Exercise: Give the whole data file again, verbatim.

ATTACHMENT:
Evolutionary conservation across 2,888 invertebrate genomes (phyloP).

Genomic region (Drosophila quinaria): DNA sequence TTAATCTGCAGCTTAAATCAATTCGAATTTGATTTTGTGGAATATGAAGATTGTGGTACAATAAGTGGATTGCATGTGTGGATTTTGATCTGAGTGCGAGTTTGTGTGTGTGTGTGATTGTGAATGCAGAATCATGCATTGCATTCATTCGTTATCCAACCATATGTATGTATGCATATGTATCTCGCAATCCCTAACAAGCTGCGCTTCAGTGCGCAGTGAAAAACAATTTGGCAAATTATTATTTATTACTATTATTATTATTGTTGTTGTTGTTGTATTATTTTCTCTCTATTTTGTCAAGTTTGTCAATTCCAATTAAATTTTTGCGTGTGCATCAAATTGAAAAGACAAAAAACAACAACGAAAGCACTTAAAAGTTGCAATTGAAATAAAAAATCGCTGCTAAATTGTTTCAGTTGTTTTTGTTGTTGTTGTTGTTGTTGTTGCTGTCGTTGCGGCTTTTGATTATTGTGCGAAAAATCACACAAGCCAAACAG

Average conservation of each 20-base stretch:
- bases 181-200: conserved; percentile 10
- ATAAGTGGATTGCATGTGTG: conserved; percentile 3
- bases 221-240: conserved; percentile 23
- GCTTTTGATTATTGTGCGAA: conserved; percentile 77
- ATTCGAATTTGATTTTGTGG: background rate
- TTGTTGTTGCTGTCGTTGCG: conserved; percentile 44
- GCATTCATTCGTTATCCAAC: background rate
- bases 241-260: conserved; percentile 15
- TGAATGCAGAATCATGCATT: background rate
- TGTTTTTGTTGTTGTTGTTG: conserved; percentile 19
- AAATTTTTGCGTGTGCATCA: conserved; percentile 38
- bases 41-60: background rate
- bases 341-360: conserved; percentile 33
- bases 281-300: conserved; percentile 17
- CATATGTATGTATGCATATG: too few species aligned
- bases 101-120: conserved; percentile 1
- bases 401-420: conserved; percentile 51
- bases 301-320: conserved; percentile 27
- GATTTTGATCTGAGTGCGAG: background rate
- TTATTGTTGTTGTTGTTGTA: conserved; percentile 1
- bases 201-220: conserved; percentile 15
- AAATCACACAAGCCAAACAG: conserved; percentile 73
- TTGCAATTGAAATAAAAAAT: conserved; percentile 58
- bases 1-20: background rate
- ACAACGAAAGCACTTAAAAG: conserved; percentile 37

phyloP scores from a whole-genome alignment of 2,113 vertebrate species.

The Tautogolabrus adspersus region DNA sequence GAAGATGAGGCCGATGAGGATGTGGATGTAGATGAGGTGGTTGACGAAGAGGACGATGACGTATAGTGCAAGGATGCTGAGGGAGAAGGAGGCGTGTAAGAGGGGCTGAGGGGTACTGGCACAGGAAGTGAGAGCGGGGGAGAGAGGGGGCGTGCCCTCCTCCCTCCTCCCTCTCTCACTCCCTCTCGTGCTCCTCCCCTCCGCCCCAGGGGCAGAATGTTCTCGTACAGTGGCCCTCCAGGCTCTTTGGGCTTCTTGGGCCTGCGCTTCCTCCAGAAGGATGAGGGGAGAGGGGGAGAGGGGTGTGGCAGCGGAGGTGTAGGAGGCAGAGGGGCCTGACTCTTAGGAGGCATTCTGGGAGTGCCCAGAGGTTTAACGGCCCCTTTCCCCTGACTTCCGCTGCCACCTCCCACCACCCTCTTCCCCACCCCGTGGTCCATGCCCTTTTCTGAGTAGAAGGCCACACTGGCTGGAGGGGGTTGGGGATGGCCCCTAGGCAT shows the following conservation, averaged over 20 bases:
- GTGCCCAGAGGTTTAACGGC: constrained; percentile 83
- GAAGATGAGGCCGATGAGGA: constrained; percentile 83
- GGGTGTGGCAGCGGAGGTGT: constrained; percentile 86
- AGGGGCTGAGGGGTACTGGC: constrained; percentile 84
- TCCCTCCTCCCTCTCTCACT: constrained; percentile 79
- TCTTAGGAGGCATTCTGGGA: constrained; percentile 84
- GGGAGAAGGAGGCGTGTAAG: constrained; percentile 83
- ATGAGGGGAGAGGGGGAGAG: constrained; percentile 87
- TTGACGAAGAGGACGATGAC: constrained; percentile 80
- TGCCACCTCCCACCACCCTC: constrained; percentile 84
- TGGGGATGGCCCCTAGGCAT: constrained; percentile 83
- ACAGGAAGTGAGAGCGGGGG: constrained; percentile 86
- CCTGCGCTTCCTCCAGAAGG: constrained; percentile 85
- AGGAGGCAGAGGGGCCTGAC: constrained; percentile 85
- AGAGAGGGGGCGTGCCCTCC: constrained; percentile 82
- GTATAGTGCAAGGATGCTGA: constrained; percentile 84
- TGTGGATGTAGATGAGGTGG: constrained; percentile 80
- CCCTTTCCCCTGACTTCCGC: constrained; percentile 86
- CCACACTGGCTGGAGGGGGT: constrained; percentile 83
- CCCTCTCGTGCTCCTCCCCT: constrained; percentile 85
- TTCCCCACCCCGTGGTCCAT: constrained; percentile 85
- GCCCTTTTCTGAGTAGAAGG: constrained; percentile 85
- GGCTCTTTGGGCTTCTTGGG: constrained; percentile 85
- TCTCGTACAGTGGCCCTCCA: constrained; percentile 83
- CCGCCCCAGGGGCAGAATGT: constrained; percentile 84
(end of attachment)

Evolutionary conservation across 2,888 invertebrate genomes (phyloP).

Genomic region (Drosophila quinaria): DNA sequence TTAATCTGCAGCTTAAATCAATTCGAATTTGATTTTGTGGAATATGAAGATTGTGGTACAATAAGTGGATTGCATGTGTGGATTTTGATCTGAGTGCGAGTTTGTGTGTGTGTGTGATTGTGAATGCAGAATCATGCATTGCATTCATTCGTTATCCAACCATATGTATGTATGCATATGTATCTCGCAATCCCTAACAAGCTGCGCTTCAGTGCGCAGTGAAAAACAATTTGGCAAATTATTATTTATTACTATTATTATTATTGTTGTTGTTGTTGTATTATTTTCTCTCTATTTTGTCAAGTTTGTCAATTCCAATTAAATTTTTGCGTGTGCATCAAATTGAAAAGACAAAAAACAACAACGAAAGCACTTAAAAGTTGCAATTGAAATAAAAAATCGCTGCTAAATTGTTTCAGTTGTTTTTGTTGTTGTTGTTGTTGTTGTTGCTGTCGTTGCGGCTTTTGATTATTGTGCGAAAAATCACACAAGCCAAACAG

Average conservation of each 20-base stretch:
- bases 181-200: conserved; percentile 10
- ATAAGTGGATTGCATGTGTG: conserved; percentile 3
- bases 221-240: conserved; percentile 23
- GCTTTTGATTATTGTGCGAA: conserved; percentile 77
- ATTCGAATTTGATTTTGTGG: background rate
- TTGTTGTTGCTGTCGTTGCG: conserved; percentile 44
- GCATTCATTCGTTATCCAAC: background rate
- bases 241-260: conserved; percentile 15
- TGAATGCAGAATCATGCATT: background rate
- TGTTTTTGTTGTTGTTGTTG: conserved; percentile 19
- AAATTTTTGCGTGTGCATCA: conserved; percentile 38
- bases 41-60: background rate
- bases 341-360: conserved; percentile 33
- bases 281-300: conserved; percentile 17
- CATATGTATGTATGCATATG: too few species aligned
- bases 101-120: conserved; percentile 1
- bases 401-420: conserved; percentile 51
- bases 301-320: conserved; percentile 27
- GATTTTGATCTGAGTGCGAG: background rate
- TTATTGTTGTTGTTGTTGTA: conserved; percentile 1
- bases 201-220: conserved; percentile 15
- AAATCACACAAGCCAAACAG: conserved; percentile 73
- TTGCAATTGAAATAAAAAAT: conserved; percentile 58
- bases 1-20: background rate
- ACAACGAAAGCACTTAAAAG: conserved; percentile 37

phyloP scores from a whole-genome alignment of 2,113 vertebrate species.

The Tautogolabrus adspersus region DNA sequence GAAGATGAGGCCGATGAGGATGTGGATGTAGATGAGGTGGTTGACGAAGAGGACGATGACGTATAGTGCAAGGATGCTGAGGGAGAAGGAGGCGTGTAAGAGGGGCTGAGGGGTACTGGCACAGGAAGTGAGAGCGGGGGAGAGAGGGGGCGTGCCCTCCTCCCTCCTCCCTCTCTCACTCCCTCTCGTGCTCCTCCCCTCCGCCCCAGGGGCAGAATGTTCTCGTACAGTGGCCCTCCAGGCTCTTTGGGCTTCTTGGGCCTGCGCTTCCTCCAGAAGGATGAGGGGAGAGGGGGAGAGGGGTGTGGCAGCGGAGGTGTAGGAGGCAGAGGGGCCTGACTCTTAGGAGGCATTCTGGGAGTGCCCAGAGGTTTAACGGCCCCTTTCCCCTGACTTCCGCTGCCACCTCCCACCACCCTCTTCCCCACCCCGTGGTCCATGCCCTTTTCTGAGTAGAAGGCCACACTGGCTGGAGGGGGTTGGGGATGGCCCCTAGGCAT shows the following conservation, averaged over 20 bases:
- GTGCCCAGAGGTTTAACGGC: constrained; percentile 83
- GAAGATGAGGCCGATGAGGA: constrained; percentile 83
- GGGTGTGGCAGCGGAGGTGT: constrained; percentile 86
- AGGGGCTGAGGGGTACTGGC: constrained; percentile 84
- TCCCTCCTCCCTCTCTCACT: constrained; percentile 79
- TCTTAGGAGGCATTCTGGGA: constrained; percentile 84
- GGGAGAAGGAGGCGTGTAAG: constrained; percentile 83
- ATGAGGGGAGAGGGGGAGAG: constrained; percentile 87
- TTGACGAAGAGGACGATGAC: constrained; percentile 80
- TGCCACCTCCCACCACCCTC: constrained; percentile 84
- TGGGGATGGCCCCTAGGCAT: constrained; percentile 83
- ACAGGAAGTGAGAGCGGGGG: constrained; percentile 86
- CCTGCGCTTCCTCCAGAAGG: constrained; percentile 85
- AGGAGGCAGAGGGGCCTGAC: constrained; percentile 85
- AGAGAGGGGGCGTGCCCTCC: constrained; percentile 82
- GTATAGTGCAAGGATGCTGA: constrained; percentile 84
- TGTGGATGTAGATGAGGTGG: constrained; percentile 80
- CCCTTTCCCCTGACTTCCGC: constrained; percentile 86
- CCACACTGGCTGGAGGGGGT: constrained; percentile 83
- CCCTCTCGTGCTCCTCCCCT: constrained; percentile 85
- TTCCCCACCCCGTGGTCCAT: constrained; percentile 85
- GCCCTTTTCTGAGTAGAAGG: constrained; percentile 85
- GGCTCTTTGGGCTTCTTGGG: constrained; percentile 85
- TCTCGTACAGTGGCCCTCCA: constrained; percentile 83
- CCGCCCCAGGGGCAGAATGT: constrained; percentile 84